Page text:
Posts Tagged ‘writing’

Blogging keeps the monsters out of my head

February 9, 2010

I don’t know why I took a break from blogging. Let’s just call it laziness. (A bad habit is as easily set as a good one). Some readers missed my writing, but I realized yesterday I am the one suffering.

Blogging keeps me in the habit of writing, which is good. Plus, rewriting and editing each blog hones my wordsmith skills. More importantly, writing helps me think creatively and explore unexpected thoughts.

Analyzing my thoughts helps me distinguish between fact and fiction. Often, I create a truth in my head that is upsetting and detrimental to my goals and relationships. Those negative thoughts roll around in my noggin. Like a snowball, they get larger with every roll. Pretty soon, the thought is a horned monster that stabs at my confidence and enthusiasm. He gnashes his terrible teeth and roars his terrible roar just like the characters in my favorite book.

Then, I put him on paper (or screen). When I dissect the monster, I see it is either a tiny, baby monster or no monster at all. Either way, it is no match for facts.

So, I need to get those pessimistic thoughts out quickly so they cannot build momentum. I know some people write their fears and concerns and then burn the paper – or freeze it in blue water.  In some exercises you write the worst possible scenario imaginable (in regards to that fear or worry) only to find it ridiculous or comical. Some people journal or write letters they’ll never send just to work out their thoughts.

Method aside, I must examine my thoughts continuously. In Think and Grow Rich, Napoleon Hill says the subconscious mind is like “a fertile garden in which weeds will grow if the seeds of more desirable crops are not sewn.”

His work focuses on feeding the subconscious creative thoughts – and mine must too.

An avid gardener, I know my love and passion for the crops is unequaled. Sure, people enjoy my tomatoes – and my blogs – but the genuine nourishment is mine.

So I’ll strive to tend the garden more often and rid it of weed sprouts and imaginary monsters.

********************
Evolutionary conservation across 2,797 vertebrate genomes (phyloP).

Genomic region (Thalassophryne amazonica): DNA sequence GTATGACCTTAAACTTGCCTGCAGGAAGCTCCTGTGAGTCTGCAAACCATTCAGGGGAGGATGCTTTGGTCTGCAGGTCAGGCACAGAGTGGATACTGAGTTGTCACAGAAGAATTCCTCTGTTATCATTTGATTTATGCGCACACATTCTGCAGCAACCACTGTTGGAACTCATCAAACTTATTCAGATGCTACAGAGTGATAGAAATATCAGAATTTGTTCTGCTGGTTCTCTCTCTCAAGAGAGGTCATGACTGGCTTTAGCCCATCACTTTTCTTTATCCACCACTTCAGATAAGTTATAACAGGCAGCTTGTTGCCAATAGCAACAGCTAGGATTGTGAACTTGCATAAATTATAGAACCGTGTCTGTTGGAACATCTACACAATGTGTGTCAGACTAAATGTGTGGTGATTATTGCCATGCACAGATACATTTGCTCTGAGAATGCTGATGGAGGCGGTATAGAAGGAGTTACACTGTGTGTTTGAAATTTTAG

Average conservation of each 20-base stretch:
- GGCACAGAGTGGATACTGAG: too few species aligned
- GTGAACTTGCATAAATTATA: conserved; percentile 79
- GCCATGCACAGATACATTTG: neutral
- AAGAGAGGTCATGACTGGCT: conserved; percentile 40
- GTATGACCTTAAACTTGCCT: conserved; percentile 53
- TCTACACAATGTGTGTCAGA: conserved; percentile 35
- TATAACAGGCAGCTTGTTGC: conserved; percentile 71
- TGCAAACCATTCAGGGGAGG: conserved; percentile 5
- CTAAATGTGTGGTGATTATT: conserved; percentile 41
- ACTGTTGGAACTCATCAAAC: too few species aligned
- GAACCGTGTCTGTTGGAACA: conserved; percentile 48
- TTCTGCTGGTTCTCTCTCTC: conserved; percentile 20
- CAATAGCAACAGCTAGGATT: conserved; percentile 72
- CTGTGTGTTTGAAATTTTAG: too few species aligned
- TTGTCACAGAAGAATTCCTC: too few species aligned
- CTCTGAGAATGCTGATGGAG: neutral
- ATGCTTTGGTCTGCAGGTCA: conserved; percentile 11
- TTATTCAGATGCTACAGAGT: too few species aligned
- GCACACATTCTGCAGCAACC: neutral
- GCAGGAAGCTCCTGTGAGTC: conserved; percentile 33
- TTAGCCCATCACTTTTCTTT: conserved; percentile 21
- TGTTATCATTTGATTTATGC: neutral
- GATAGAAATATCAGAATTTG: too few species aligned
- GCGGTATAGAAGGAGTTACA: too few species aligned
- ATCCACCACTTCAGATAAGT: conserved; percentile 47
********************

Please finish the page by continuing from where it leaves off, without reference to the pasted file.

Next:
Advertisements

Sissors and glue: The impact of our stories

January 5, 2010

Ever met someone you feel you were meant to know, or somehow know already? Possibly a person from a forgotten dream. That happened today when I met Dave Jarecki owner of Breakerboy Communications.

Not only did I immediately feel connected to Dave, he turned out to be someone I’d like to know for a long time. Our discussion lingers.

He seemed to have answers that were intended for me. He also had two killer name ideas.

Yet what’s resounding is our short discussion about stories.

Dave and I both suppose that stories are what separate and unify people. My story makes me different and connects me to the world. Dave and I talked briefly about why this is so important to writers and business owners.

Knowing your story is if utmost importance. I have had time to revive my passions during my eight months of unemployment. I’ve thought about “my story” from the viewpoint of a jobseeker, sales person, networker and wife. I’ve explored ideas, positive and negative, about who I am and what I want. I reconnected with family I haven’t seen for years at my grandma’s funeral.

I still don’t know my story completely because some chapters are buried and some are unwritten. I know that what’s important to me looms over the Columbia River, smiles as we pass and sleeps in my bed. My husband (family), climbing mountains and meeting people are the basis of my story. I love to hear a trickling creek and new story.

When we meet, and meet again, I want to hear a tale of your life. My husband would tell you that I’ll talk with someone in the checkout line 20 minutes.

If you don’t know your story or are not comfortable with the story you know, then you’ll probably never share with me. Maybe you need help discovering your story because it lives in dusty corners of your mind.

That’s why I want to help people – and businesses – find their voices and tell their stories. I thrive on it. It’s a treasure hunt.

This is what drew me to Dave. His work is about “cracking the code of your story.” His personal story of digging (strangely absent from his website) explains why the business is named Breakerboy.

I aspire to do work like Dave’s – call it brand development or storytelling. I’m on the path. When we meet, I hope you are ready and willing to tell me your story.

Thanks Dave. (Where the hell do I know you from?)